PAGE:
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Human brain works heavy statistics learning language


A team at the University of Rochester has found that the human brain makes much more extensive use of highly complex statistics when learning a language than scientists ever realized. The research, appearing in a recent issue of Cognitive Psychology, shows that the human brain is wired to quickly grasp certain relationships between spoken sounds even though those relationships may be so complicated they’re beyond our ability to consciously comprehend.

"We’re starting to learn just how intuitively our minds are able to analyze amazingly complex information without our even being aware of it," says Elissa Newport, professor of brain and cognitive sciences at the University and lead author of the study. "There is a powerful correlation between what our brains are able to do and what language demands of us."

Newport and Richard Aslin, professor of brain and cognitive sciences, began by looking at how people are able to recognize the division between spoken words when spoken language is really a stream of unbroken syllables. They wanted to know how it is that we perceive breaks between spoken words, when in fact there are no pauses. This is why it often seems as if speakers of foreign languages are talking very quickly; we don’t perceive pauses.

So how is a baby supposed to make out where one word begins and another ends? Newport and Aslin devised a test where babies and adults listened to snippets of a synthetic language: a few syllables arranged into nonsense words and played in random order for 20 minutes. During that time, the listeners were taking in information about the syllables, such as how often each occurred, and how often they occurred in relation to other syllables. For instance, in the real words "pretty baby," the syllable "pre" is followed by "ty," which happens more frequently in English than the syllable "ty" being followed by "ba"--thus the brain notes that "ty" is more likely to be associated with "pre" than with "ba," and so we hear a pause between those two syllables.

After listening to the synthesized string of syllables for the full 20 minutes, adults were played some of the invented words along with some words made up of syllables from the beginning and ending of words--like "ty-ba." More than 85 percent of the time, adults were able to recognize words from non-words. Five-year-olds also reacted definitively to words and non-words, showing that the human mind is wired to statistically track how often certain sounds arise in relationship to other sounds.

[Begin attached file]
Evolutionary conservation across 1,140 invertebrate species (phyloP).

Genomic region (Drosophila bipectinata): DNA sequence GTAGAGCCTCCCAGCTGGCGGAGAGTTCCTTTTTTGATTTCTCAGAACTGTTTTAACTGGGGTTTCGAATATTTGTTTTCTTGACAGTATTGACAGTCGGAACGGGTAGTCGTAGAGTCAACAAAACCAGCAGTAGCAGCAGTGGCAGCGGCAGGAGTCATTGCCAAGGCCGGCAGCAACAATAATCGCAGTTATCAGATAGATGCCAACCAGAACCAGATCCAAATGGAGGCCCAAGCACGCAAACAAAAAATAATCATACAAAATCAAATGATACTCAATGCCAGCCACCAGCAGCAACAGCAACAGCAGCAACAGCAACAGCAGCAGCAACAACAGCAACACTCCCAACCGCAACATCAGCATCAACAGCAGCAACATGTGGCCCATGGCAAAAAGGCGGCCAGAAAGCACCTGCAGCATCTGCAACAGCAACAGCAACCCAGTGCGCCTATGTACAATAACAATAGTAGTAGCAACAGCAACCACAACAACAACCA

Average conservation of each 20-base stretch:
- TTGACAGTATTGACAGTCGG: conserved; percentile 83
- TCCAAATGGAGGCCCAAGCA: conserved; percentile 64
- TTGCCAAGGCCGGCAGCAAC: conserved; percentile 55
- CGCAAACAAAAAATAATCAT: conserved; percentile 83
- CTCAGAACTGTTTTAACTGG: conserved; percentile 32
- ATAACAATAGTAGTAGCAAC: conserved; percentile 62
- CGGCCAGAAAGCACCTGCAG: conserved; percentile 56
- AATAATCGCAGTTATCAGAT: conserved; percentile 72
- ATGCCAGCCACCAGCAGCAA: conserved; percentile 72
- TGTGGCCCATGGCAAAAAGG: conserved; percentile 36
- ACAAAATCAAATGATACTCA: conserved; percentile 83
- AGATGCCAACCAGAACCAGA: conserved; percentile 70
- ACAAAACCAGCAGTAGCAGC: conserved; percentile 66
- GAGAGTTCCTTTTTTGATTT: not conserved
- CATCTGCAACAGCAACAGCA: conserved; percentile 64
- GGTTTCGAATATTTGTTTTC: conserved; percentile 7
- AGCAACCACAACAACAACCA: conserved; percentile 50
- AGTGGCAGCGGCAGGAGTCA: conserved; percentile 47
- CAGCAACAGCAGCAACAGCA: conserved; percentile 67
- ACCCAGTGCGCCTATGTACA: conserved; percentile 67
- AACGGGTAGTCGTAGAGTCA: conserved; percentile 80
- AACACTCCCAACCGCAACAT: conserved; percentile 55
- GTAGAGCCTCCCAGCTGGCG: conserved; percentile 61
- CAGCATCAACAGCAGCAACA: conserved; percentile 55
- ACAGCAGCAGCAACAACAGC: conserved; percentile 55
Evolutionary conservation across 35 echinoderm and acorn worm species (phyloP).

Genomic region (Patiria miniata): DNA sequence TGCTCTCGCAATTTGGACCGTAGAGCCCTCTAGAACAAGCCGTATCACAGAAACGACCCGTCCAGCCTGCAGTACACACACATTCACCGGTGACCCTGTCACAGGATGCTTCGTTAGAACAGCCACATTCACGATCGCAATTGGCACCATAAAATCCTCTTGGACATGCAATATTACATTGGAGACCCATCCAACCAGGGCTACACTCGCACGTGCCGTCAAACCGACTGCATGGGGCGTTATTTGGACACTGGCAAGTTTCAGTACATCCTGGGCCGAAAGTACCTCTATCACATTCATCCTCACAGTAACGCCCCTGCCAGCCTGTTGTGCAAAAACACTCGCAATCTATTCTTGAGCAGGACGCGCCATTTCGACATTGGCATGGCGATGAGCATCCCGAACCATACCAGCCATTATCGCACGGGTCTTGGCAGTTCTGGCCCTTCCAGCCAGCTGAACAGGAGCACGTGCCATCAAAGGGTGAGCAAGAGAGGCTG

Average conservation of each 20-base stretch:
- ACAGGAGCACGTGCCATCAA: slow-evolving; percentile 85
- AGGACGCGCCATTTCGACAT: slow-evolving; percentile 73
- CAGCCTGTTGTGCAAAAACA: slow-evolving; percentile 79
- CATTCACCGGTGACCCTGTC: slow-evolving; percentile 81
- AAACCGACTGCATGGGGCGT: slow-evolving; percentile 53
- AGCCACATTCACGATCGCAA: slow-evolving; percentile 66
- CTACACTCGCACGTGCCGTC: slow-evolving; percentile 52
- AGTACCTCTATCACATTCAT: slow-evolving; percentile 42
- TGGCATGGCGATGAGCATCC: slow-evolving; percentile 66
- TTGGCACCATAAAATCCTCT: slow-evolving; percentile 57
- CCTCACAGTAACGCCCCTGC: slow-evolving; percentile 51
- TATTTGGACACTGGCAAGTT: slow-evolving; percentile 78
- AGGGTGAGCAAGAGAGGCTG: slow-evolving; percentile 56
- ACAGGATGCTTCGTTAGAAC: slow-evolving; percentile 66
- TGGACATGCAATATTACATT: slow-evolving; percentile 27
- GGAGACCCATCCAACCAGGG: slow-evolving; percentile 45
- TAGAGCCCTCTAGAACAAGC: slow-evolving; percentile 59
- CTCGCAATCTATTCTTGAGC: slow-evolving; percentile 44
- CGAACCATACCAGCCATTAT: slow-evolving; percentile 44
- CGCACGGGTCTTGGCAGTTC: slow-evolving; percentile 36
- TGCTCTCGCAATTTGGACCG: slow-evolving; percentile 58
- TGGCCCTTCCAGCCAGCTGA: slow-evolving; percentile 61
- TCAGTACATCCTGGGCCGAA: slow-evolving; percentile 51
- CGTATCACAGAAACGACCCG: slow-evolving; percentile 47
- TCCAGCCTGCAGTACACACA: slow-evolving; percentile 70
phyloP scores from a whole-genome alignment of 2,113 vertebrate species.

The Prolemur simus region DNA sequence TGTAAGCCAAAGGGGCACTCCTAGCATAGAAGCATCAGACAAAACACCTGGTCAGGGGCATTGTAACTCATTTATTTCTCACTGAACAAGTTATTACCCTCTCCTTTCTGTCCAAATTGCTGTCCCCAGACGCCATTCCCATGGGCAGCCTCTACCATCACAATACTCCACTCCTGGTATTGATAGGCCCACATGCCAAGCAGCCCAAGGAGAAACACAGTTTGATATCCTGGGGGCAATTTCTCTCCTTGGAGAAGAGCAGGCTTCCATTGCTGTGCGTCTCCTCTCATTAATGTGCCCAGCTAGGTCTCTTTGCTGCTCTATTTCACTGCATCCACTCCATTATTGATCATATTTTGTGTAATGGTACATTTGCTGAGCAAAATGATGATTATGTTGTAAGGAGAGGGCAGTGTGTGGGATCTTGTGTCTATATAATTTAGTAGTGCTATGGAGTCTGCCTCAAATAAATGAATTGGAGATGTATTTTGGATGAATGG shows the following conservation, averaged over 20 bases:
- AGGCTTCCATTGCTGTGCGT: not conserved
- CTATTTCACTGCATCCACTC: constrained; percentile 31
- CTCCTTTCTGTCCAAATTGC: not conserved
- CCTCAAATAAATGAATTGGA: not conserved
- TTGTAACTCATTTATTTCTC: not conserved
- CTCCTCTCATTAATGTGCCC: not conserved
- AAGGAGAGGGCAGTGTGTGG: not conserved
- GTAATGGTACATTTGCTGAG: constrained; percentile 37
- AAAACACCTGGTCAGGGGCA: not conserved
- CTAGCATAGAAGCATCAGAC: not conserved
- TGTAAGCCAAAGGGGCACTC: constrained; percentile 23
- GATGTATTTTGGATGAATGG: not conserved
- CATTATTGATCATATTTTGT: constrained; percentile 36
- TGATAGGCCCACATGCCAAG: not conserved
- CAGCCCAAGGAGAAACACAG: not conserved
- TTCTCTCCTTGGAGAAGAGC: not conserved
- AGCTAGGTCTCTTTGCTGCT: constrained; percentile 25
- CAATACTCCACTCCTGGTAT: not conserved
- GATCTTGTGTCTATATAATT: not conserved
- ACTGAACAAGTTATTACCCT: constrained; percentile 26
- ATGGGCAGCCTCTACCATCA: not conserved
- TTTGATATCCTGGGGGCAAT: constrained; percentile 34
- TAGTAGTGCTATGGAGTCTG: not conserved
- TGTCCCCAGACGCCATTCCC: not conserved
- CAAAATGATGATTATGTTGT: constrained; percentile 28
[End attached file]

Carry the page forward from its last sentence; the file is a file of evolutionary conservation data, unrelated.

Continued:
"If you were given paper and a calculator, you’d be hard-pressed to figure out the statistics involved," says Newport. "Yet after listening for a while, certain syllables just pop out at you and you start imagining pauses between the ’words.’ It’s a reflection of the fact that somewhere in your brain you’re actually absorbing and processing a staggering amount of information."

Newport and Aslin take the research a step farther in the Cognitive Psychology piece. Language does not only consist of relationships between adjacent syllables or other language elements. For instance, in the sentence, "He is going," the element "is" is linked to the element "ing," even though they are not adjacent to each other. Newport and Aslin devised a new, more complex, synthetic language where three-syllable words had constant first and last syllables, but the middle syllable was interchangeable. Despite being somewhat similar to the original test, "people were terrible at this," notes Newport. One test subject never identified a single pattern, despite taking the test numerous times.

Though the new test was significantly more complicated than the first, Newport and Aslin were surprised that people performed so poorly. The team looked carefully at the non-adjacent aspects of languages, like Hebrew, which is replete with non-adjacent elements, and discovered that while whole syllables were rarely related in this way, vowels and consonants often were. They restructured the test so that the invented words had consistent consonants and variable vowels--like "ring", "rang," and "rung." Immediately, test scores skyrocketed. People were able to distinguish the regularity of certain consonant relationships and use them to properly divide the stream of sounds into words even though the statistics involved were at least as complicated as the earlier test that was universally failed.

Even switching the roles of consonants and vowels so that the vowels remained steady as the consonants varied, resulted in the test subjects picking out the words with great accuracy. Turkish, as an example, uses this "vowel harmony" quite regularly.

"These results suggest that human learning ability is not just limited to a few elementary computations, but encompasses a variety of mechanisms," says Newport. "A question to explore now is: How complex and extensive are these learning mechanisms, and what kinds of computational abilities do people bring to the process of learning languages?"

The research was funded by the National Institutes of Health and the National Science Foundation.

Jonathan Sherwood | EurekAlert!
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